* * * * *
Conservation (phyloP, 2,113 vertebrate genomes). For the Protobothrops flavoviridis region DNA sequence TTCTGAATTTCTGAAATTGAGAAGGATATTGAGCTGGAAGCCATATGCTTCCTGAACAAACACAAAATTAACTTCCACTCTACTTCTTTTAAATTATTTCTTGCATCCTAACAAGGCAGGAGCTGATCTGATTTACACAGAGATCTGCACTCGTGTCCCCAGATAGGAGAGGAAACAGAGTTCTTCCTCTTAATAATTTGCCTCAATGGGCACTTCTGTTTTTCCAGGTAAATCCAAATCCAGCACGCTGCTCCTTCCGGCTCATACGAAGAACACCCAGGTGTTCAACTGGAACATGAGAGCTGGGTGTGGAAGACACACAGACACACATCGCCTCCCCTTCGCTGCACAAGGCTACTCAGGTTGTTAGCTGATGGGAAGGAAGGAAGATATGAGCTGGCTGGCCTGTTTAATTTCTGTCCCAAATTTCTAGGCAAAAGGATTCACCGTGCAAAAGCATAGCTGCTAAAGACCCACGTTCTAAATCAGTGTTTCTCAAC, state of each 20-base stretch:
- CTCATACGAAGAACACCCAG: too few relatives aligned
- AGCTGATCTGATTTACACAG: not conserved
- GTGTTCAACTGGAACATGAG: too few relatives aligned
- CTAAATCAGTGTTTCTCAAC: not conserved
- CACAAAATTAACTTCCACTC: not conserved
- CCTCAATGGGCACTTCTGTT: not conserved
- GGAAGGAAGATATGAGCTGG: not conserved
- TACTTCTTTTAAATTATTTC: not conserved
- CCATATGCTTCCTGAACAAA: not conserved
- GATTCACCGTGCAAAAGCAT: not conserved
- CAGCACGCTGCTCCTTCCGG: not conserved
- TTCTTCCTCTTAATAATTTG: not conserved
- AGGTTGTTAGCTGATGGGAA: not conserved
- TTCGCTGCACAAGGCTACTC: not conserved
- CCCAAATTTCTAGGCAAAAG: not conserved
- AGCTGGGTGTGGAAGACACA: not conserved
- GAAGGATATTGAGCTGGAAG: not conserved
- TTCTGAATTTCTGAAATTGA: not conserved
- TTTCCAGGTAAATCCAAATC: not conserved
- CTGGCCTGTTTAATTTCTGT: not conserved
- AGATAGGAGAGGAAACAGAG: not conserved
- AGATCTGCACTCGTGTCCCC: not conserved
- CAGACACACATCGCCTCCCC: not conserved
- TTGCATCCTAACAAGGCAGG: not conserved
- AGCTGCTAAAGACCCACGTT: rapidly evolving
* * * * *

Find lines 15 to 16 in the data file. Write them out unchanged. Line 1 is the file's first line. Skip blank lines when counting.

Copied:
- TTCGCTGCACAAGGCTACTC: not conserved
- CCCAAATTTCTAGGCAAAAG: not conserved